Join me as I explore tatting history. I may trace the development of the craft, translate old patterns into modern notation, or play detective tracking down the earliest appearance of a technique, design, or term.

Tuesday, January 3, 2012

Old Style Tatting

Old Style Tatting is the expression I use for that early work from before the invention of the join. (Does it have any other proper name?) Motifs were joined by tying the picots together. The motifs themselves were made up of strips of tatting sewn together. Elgiva Nicholls describes the process in her book, Tatting Techniques. Butterick's Tatting and Netting of 1896 has instructions for this type of work (though not too detailed), with patterns based on studying examples of tatting that were already old at the time.

Make a strip of rings, leaving a long tail of thread at the beginning. Have a bare thread double the length of the picots between rings.

Then use that beginning tail of thread to sew the rings together. The last picot of one ring and the first picot of the next one are caught together in a little knot. Then the thread ties into the base of the next ring, sometimes fastening it to a picot of a ring of an inner round. Needle lace stitches often fill in the centers. Then many motifs are basted down onto paper to hold them in place while knots are tied to join them together.

This one little motif took me a long, long time to make. I'm sure those tatters of old, who were accustomed to this sort of work could do it much faster. Still, with the effort involved, I'm amazed tatting as an art survived until the join was invented to make it easier.

But wasn't that old style work lovely!


** jess! ** said...

Well, I am excited to learn from your findings! I can't imagine having to tie and sew together picots. It makes my head hurt to think about it :o)

Lace-lovin' Librarian ~ Diane said...

That does look like a lot of extra work, but so pretty!

Michelle said...

What a wonderful and fascinating idea for your blog! I can't imagine tying everything together lkr this. I think I'd have gone back to knitting or crochet. But like you sy the results are pretty wonderful. I can't believe you tried it too- how long did it take?

Fox said...

Do you really think NO ONE joined their picots?

Seems difficult to believe that some woman did not have the idea and to join those loops, and the tatting has not survived the ages. Or am I just saying that in hindsight? Honestly, I think some wily tatters must have joined the picots. An unsung tatter's tale... : )) Fox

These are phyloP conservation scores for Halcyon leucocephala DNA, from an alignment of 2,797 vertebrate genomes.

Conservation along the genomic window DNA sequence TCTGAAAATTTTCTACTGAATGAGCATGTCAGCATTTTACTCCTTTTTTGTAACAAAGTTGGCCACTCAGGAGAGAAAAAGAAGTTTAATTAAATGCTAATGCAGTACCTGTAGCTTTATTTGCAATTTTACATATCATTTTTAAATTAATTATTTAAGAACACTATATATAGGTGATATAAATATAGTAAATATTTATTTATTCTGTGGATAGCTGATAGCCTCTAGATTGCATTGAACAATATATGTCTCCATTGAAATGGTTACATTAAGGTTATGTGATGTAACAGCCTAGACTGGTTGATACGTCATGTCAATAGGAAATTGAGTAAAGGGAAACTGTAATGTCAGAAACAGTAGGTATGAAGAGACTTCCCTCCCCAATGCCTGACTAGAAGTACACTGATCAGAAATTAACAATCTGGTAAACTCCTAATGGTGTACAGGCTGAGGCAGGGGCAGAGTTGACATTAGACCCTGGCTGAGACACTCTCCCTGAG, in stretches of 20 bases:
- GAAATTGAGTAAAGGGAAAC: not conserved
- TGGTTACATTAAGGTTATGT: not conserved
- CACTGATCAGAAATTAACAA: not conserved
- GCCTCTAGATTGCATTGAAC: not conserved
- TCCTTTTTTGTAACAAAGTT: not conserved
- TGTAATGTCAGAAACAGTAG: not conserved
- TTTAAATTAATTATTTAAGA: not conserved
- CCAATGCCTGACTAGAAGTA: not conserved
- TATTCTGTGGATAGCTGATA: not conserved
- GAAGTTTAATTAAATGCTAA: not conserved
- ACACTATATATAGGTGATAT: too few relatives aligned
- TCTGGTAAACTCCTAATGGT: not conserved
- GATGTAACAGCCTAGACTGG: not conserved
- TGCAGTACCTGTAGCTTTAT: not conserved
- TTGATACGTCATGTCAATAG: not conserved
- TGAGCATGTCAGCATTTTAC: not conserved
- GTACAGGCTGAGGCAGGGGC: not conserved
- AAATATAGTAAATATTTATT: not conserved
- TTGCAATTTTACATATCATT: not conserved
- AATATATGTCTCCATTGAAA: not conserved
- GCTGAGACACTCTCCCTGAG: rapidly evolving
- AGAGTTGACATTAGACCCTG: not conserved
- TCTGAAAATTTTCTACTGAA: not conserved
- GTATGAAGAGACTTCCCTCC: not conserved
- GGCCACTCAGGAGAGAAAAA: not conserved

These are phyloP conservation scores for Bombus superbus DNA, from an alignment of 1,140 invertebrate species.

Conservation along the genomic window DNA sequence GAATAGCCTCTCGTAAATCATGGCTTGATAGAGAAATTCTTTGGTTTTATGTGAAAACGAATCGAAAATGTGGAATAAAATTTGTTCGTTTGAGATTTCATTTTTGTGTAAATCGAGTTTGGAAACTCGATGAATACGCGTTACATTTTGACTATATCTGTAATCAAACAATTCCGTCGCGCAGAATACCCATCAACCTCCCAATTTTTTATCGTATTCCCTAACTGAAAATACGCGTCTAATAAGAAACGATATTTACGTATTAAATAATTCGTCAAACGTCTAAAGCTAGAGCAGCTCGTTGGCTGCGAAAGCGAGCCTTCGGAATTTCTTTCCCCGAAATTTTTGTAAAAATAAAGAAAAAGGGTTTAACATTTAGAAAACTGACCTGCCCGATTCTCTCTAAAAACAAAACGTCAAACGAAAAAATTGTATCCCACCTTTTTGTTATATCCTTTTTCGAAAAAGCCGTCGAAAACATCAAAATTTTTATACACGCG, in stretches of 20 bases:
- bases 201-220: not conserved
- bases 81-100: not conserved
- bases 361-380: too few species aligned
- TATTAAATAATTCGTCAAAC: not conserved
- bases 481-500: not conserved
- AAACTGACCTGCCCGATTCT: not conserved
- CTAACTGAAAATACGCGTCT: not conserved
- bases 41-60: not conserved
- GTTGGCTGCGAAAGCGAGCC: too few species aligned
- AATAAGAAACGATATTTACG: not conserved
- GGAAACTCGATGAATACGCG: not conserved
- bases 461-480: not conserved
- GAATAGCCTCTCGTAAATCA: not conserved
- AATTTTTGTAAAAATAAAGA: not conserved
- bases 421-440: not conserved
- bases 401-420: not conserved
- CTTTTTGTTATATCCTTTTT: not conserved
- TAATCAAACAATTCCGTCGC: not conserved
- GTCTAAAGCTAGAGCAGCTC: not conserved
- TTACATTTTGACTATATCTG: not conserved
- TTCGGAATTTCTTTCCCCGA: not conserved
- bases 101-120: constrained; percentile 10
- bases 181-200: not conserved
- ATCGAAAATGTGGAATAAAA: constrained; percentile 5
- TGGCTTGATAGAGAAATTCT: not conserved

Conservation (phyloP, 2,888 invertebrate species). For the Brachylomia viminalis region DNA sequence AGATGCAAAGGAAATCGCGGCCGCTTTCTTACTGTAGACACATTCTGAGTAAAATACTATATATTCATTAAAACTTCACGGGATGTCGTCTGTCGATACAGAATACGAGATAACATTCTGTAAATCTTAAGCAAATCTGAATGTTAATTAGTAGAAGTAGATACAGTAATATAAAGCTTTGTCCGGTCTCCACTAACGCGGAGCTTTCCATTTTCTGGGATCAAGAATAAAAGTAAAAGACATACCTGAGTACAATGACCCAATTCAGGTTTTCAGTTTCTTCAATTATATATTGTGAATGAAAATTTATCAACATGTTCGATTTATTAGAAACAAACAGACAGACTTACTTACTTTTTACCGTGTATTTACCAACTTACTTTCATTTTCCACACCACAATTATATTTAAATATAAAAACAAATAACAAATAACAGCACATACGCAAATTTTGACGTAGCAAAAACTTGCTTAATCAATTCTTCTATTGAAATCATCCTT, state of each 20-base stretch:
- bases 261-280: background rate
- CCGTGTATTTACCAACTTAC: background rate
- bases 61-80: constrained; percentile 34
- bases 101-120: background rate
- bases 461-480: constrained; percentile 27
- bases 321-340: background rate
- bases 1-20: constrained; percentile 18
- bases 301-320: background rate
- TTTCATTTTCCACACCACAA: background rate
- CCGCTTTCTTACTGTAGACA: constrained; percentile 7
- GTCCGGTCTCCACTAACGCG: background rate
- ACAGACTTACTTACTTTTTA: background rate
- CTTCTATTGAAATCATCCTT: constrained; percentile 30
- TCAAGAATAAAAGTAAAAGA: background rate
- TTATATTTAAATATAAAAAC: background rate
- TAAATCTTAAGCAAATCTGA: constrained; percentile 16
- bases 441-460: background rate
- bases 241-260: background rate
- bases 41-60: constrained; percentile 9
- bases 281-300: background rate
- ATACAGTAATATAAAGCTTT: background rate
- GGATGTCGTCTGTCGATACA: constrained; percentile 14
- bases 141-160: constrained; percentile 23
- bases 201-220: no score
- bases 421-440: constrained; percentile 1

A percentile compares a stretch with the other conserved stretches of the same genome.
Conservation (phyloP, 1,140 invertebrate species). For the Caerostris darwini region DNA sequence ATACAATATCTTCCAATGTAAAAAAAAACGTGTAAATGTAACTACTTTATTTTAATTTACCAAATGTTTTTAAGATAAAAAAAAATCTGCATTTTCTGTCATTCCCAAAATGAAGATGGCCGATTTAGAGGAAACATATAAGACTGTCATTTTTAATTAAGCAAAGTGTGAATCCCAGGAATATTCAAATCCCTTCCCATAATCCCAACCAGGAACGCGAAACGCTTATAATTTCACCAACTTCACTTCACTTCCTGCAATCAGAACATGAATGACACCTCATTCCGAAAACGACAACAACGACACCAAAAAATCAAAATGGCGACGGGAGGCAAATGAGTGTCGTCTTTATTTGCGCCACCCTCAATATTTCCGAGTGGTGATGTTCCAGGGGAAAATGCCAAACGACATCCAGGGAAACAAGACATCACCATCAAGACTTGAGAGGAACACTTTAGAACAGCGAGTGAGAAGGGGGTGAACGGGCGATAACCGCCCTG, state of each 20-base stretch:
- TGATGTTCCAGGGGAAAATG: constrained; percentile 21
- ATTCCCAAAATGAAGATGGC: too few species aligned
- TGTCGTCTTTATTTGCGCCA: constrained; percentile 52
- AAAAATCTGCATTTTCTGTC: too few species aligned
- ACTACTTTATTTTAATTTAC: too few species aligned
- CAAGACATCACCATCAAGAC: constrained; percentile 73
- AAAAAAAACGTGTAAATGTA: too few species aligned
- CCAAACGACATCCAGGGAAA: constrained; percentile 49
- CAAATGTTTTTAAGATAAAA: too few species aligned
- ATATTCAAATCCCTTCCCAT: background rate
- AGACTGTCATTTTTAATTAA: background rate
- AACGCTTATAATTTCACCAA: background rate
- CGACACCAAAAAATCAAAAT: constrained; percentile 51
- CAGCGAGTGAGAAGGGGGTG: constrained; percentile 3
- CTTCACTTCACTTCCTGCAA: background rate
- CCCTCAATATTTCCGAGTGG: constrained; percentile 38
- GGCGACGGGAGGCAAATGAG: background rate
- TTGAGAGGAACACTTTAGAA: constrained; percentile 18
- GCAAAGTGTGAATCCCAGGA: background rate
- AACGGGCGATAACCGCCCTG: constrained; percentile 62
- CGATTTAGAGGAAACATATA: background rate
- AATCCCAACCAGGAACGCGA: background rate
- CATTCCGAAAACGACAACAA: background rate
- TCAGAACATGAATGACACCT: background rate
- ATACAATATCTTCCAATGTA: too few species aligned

Marilee Rockley said...

Fascinating! They used such creativity within the limitations at the time. Thanks for doing these!

Margarets designer cards said...

Its a beautiful piece of tatting, I posted a really old piece last year on my blog which I think was done by my grand mother long before I was born and my mother I worked out it must be nearly 100 year old. As I never found any shuttles when we strip out her home but we did find some old needles which look like tatting needles, so I wondering if she did it with a needle instead of a shuttle.

Sharren - Tatting in Greenwood, South Carolina said...

Lovely indeed - but tedious! I can't imagine doing serious tatting (or even "just for fun" tatting) with a sewing or netting needle, one thread, and having to sew together the elements to create a single motif!

Good luck on the new blog - I'll be following it with interest!!

tattrldy said...

Wow! What a lot of work to make something so small. And that larger piece is almost unbelievable in what it took to make. And most of us now get impatient with large pieces and find all kinds of ways to not have to cut, tie and hide ends. Man, do we have it easy now!

Heather of Tatted Treaaures said...

It seriously surprises me that the old tatters stuck with it. As it is, tatting is a lot of work. The way you're describing it makes me wonder how it ever survived, nevermind becoming somewhat popular.

Miranda said...

It's so delicate looking compared to modern tatting. I don't think I could have managed tatting that way, not necessarily because of the time involved, but because it would be hard for me to visualize the finished motif based on a strip of rings like that.

I think this is going to be a fascinating blog!

Kathy Niklewicz said...

This will be a fascinating blog, and a big undertaking! I applaud your dedication to this subject.

It's great to see these examples. It's one thing to read that they tied the picots together, but another to actually see closeup photos! So tedious! I'm also impressed with that sample you tatted!

Even though I was an experienced knitter and crocheter and worked with thread, it astounded me when I found out that the way to connect the picots was to pull up a long loop and pass the shuttle through it! So simple! However, I don't know if I ever would have figured it out on my own! So I can't be too critical of the early tatters!

I'm also amazed that some tatters have a legacy of tatting in their family - going back several generations!

RoyS said...

Lovely Blog. I have a Collar made in the same style.
With the centre filled in the pattern could easily have been for a table cloth.
The thread used is much finer than anything I would want to use.